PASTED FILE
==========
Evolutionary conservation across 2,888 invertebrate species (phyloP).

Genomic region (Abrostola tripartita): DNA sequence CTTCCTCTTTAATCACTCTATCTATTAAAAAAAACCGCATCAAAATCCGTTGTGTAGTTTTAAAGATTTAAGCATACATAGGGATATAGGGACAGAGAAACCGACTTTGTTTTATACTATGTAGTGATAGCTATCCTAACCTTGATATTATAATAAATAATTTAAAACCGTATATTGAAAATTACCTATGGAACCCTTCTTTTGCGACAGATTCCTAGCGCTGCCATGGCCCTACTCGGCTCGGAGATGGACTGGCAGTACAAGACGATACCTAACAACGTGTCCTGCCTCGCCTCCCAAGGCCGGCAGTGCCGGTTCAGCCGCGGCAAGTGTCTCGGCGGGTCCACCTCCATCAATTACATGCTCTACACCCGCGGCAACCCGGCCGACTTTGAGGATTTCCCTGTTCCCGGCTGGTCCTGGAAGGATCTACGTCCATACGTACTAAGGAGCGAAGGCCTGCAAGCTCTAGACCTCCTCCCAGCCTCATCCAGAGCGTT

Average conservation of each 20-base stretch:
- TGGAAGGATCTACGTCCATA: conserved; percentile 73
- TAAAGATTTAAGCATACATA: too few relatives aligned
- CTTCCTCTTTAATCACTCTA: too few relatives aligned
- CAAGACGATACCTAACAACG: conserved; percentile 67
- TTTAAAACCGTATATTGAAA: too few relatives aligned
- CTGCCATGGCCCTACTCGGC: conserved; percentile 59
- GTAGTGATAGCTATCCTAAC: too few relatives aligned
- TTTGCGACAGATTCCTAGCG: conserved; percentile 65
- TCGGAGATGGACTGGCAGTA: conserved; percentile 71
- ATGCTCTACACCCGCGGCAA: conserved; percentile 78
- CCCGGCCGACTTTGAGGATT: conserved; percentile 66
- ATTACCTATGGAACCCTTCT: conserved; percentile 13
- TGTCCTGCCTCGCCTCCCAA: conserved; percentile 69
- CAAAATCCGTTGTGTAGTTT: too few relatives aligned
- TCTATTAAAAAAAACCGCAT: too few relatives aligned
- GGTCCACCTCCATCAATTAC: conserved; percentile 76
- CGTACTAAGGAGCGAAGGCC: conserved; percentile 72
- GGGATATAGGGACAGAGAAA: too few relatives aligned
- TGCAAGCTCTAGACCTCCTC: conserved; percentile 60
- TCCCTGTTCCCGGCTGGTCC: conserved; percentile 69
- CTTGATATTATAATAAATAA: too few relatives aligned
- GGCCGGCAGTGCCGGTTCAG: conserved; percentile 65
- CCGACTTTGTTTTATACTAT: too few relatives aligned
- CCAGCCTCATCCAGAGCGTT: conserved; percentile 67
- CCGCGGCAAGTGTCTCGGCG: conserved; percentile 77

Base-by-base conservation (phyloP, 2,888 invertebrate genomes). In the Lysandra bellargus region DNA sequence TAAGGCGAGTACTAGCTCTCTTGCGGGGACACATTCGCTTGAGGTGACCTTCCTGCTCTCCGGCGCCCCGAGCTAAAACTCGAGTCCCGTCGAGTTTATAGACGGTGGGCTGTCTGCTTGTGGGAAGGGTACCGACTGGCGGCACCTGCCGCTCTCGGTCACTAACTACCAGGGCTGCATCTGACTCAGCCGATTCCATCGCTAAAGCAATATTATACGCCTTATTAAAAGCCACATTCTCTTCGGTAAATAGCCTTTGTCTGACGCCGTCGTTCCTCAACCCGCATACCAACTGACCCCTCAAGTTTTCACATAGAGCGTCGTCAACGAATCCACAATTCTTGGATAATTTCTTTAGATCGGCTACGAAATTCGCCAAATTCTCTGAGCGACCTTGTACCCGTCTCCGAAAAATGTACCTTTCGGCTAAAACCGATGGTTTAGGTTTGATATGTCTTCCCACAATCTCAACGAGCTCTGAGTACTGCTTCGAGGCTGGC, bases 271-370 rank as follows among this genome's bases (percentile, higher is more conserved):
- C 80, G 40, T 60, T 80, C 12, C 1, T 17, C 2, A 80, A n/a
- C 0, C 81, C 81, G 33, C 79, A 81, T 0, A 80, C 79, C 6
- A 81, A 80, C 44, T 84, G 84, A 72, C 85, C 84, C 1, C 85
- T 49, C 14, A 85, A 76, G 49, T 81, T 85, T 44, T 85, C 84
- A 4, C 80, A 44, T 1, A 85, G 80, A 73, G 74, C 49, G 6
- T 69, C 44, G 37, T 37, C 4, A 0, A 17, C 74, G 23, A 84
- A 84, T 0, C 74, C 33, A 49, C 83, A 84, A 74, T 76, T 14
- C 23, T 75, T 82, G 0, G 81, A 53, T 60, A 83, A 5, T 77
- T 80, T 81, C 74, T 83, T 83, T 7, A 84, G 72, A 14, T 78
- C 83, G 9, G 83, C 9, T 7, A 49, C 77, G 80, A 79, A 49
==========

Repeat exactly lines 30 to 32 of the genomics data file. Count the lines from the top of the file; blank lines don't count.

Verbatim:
- C 80, G 40, T 60, T 80, C 12, C 1, T 17, C 2, A 80, A n/a
- C 0, C 81, C 81, G 33, C 79, A 81, T 0, A 80, C 79, C 6
- A 81, A 80, C 44, T 84, G 84, A 72, C 85, C 84, C 1, C 85